There are many professions where a whimsical, even a black sense of humor is useful, perhaps essential. If M*A*S*H taught us anything, it taught us that. 911 operator, however, is not one of them.
I say this knowing that I would be dreadful at the job, as I find it hard not to see humor in disasters that befall others, or even myself—-too many Warner Brothers cartoons, perhaps. 911 operators must maintain a cool, calming, respectful demeanor, even when they are being told by a panicked mom that her kid super-glued a rat to his sister, that her home has been invaded by thugs dressed as Muppets, or the house has been engulfed by a flood of molasses. I couldn’t do it.
But then, it’s not my job.
It was the job of the operator on this call, though:
911: 911 what is your emergency?
Caller: My car just kinda caught on fire, my girlfriend caught on fire.
911: Is your girlfriend still on fire?
911: No? (laughter in background)
911: Ok. (chuckles) Umm… Is your vehicle still on fire?
Caller: It’s hilarious huh?
911: Sir, is your vehicle still on fire?
Caller: I just heard you smirk… Inaudible.
911: Ok, sir it wasn’t regarding that ok.
Caller: Yeah, I just heard you laugh.
Later, the caller called back to make sure the operators took him seriously, and weren’t just sitting around trading flaming girlfriend jokes. I don’t blame him.
Sorry, but this is a firing offense. 911 operators deal with life and death crises, and a tendency to get the giggles may get someone killed. Hey, I get it. In some professions, however, the only way to be trustworthy is to be deadly serious, every second of the workday. If you can’t manage that when someone calls to say that ticking time-bomb is strapped to his dachshund and he’s running through the house or that their grandmother is has a sex toy stuck in her windpipe, you’re not just incompetent, not just in the wrong career…you’re risking lives.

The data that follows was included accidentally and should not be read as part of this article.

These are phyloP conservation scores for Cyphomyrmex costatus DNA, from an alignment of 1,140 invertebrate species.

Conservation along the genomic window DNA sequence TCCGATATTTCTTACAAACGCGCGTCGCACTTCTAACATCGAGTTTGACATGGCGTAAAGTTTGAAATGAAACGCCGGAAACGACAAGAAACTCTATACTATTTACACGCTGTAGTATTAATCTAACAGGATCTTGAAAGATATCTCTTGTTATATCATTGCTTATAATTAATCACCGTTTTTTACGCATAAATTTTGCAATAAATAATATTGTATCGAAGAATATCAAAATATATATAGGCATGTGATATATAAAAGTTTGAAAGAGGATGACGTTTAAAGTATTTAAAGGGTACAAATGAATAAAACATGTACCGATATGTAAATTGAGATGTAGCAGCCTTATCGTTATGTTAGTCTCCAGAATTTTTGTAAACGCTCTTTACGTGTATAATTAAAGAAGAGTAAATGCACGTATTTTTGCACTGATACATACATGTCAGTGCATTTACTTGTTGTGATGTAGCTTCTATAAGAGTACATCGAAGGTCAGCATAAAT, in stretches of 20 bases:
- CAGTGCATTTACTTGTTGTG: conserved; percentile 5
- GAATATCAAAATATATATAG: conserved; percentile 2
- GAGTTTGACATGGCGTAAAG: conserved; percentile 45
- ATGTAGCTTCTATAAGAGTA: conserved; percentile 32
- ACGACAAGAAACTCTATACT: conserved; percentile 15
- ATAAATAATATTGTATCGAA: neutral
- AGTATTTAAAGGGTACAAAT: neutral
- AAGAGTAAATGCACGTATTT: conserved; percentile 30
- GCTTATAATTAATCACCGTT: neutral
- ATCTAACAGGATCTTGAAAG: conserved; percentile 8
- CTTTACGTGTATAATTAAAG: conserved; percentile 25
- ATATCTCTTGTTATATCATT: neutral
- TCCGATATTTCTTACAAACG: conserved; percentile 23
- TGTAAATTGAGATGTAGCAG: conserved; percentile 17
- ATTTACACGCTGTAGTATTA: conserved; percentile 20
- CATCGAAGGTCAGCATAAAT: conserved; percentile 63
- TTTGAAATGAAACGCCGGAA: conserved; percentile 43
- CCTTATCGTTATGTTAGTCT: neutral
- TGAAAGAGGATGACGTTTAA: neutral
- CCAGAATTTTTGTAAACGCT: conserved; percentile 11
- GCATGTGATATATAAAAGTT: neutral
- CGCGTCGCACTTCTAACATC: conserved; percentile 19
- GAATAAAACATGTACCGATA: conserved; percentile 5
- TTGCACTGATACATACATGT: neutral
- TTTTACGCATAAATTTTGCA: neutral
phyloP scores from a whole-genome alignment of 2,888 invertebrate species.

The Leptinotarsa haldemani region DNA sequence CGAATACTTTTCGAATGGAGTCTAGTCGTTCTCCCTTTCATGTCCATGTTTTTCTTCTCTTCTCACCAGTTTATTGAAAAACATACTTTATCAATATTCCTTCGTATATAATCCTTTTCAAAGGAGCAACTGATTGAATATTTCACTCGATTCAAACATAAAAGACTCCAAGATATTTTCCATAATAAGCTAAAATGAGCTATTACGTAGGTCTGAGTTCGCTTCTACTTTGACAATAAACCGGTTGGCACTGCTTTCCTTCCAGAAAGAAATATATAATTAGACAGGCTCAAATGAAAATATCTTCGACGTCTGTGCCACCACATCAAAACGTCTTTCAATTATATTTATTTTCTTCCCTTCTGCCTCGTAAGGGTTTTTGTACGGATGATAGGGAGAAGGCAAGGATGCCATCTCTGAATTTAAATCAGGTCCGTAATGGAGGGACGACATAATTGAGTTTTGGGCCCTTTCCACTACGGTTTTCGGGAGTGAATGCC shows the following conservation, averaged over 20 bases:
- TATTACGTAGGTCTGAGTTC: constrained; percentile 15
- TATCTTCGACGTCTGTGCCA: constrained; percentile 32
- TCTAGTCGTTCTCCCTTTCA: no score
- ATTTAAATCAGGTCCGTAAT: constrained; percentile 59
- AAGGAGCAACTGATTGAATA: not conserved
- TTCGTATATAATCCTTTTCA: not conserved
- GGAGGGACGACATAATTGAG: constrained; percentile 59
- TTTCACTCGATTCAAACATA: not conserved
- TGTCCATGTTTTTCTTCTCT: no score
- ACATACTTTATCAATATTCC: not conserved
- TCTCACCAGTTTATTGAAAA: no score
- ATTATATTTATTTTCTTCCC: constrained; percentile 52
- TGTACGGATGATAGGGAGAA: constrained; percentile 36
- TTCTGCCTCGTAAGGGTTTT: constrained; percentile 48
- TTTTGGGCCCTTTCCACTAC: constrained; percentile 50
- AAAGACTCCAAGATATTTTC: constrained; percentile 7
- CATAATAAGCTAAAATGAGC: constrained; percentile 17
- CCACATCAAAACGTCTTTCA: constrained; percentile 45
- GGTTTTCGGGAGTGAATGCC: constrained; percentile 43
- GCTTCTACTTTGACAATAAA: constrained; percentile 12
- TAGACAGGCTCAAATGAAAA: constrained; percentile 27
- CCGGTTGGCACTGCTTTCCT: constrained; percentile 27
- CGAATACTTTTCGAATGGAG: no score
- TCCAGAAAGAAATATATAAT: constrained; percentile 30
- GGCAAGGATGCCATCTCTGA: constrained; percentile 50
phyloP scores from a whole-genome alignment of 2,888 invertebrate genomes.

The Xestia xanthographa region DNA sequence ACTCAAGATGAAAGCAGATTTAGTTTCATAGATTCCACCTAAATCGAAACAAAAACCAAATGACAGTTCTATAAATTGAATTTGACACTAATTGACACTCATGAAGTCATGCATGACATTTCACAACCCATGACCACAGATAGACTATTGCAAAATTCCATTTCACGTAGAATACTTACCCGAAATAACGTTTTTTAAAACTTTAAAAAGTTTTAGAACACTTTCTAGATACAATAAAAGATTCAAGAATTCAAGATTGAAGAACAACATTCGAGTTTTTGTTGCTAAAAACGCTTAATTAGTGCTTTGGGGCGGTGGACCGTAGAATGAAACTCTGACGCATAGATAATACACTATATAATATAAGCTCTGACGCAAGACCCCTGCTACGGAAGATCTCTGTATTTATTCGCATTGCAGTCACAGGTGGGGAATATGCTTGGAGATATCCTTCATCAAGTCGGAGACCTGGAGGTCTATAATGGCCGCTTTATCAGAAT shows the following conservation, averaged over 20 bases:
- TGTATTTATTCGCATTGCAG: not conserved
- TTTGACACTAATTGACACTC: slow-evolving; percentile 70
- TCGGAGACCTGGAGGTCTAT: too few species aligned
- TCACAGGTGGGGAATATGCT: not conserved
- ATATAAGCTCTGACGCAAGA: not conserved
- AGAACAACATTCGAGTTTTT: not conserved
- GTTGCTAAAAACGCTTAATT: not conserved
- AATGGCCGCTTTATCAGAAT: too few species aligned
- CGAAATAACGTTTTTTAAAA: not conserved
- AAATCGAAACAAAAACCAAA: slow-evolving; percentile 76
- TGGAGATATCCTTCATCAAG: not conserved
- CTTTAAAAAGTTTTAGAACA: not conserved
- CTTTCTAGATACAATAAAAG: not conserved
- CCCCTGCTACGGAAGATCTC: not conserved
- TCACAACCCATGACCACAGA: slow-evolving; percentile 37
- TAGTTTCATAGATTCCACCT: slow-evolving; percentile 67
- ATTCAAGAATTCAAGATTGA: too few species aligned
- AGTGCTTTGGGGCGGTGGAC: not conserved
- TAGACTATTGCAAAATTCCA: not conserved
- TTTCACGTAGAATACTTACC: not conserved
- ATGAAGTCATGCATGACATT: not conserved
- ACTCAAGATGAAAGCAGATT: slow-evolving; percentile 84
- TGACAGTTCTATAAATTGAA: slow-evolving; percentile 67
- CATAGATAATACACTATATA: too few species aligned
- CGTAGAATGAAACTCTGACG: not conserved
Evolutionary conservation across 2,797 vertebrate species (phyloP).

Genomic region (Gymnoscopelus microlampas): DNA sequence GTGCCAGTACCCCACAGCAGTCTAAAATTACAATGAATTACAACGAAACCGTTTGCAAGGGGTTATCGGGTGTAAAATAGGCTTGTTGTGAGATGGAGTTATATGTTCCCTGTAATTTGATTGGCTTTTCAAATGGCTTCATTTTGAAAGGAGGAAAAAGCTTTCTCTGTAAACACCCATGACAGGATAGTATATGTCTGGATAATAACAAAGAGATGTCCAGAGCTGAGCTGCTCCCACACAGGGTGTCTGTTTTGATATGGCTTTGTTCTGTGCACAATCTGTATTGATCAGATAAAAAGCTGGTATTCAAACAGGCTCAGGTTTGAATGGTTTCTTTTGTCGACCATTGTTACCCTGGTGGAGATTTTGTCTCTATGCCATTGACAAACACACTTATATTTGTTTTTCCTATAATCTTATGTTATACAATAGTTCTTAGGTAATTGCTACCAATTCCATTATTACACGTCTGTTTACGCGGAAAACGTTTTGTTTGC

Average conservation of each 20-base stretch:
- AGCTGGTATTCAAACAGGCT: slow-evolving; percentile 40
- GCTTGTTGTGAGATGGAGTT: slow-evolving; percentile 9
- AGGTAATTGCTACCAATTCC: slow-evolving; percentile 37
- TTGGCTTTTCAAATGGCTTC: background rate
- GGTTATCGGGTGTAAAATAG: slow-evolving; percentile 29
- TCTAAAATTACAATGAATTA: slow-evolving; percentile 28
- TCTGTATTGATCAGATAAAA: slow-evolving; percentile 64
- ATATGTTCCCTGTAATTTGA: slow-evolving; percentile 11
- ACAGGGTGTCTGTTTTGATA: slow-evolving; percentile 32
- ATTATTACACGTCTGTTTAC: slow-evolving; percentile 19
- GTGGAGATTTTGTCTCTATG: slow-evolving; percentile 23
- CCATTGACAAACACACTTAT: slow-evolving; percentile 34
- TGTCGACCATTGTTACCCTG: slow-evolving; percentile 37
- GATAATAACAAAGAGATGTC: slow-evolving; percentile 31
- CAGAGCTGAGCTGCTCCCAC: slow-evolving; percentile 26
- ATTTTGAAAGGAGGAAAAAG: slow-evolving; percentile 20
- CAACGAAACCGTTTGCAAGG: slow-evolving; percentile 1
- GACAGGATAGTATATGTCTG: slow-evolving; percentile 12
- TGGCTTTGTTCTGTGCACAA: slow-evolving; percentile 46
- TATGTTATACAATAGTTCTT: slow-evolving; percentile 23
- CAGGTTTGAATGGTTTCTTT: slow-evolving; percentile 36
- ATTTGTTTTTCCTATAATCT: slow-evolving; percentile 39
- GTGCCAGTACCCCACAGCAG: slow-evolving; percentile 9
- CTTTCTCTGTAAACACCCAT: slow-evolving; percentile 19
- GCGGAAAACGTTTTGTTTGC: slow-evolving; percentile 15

Facts: KGUN 9
17 thoughts on “Now THAT’s Unprofessional!”
Absolutely agree. I’d have been fired for this just working tech support.
I agree 100%
Hope they were fired. It’s not like the old days playing on the phone and dialing the Blue Moon Bar and asking if you could let Prince Albert out of the can…..this is 911 Emergency….
They haven’t been yet. Maybe there’s a union protecting giggly 911 operators.
There are two, at least where I come from, since the call-takers are cvilians and the dispatchers are cops, and I’ve battled both of them over just this kind of crap – including a call-taker playing music over the line and a cop referring on the air to an area of the city as “the ghetto.” Thankfully the commanders of communications are usually superior officers who take a very dim view of this kind of behavior. The crowning failure was a fire operator who took a call from a school and failed to jab the “send alarm” button, resulting in 15 minutes going by before someone noticed the error and hit it. I do not envy the battalion chief the earful he got from a VERY angry school principal when the engines rolled up well over their 4-minute response time. Thankfully no one was hurt. The unions still went to bat for this idiot and he drew only a 60-day suspension instead of termination.
What, you never laughed out of shock before?
“My car is on fire, oh, and so is my girlfriend” would start in me an uncontainable laugh/ It might not come right away, but it would come.
Can you guess why?
Because his car was more important than his flame?
Exactly. Just the transcript reads like a line from a stupid RomCom staring someone that was on Friends…
After getting past the IVR and actually talking to a 911 rep, I would expect them to take everything said seriously.
A possible example based on the situation above (although at first glance may seem straight from a slapstick comedy), would be, perhaps the car was on fire, and his girlfriend wasn’t — then she went to get out of the car and caught fire… and thus the “and so is my girlfriend” moments later on the call. The girlfriend, possibly knowing the basic stop-drop-roll, she may have done this to put herself out, and thus no longer on fire.
Regardless of specific circumstance, as an emergency operator they have a duty to not joke around in the office while on queue, and to take every word on every call seriously — and to try and ascertain as much legible information as possible while simultaneously dispatching the necessary emergency teams.
No clowns on 911. We already have enough of them in tech support !!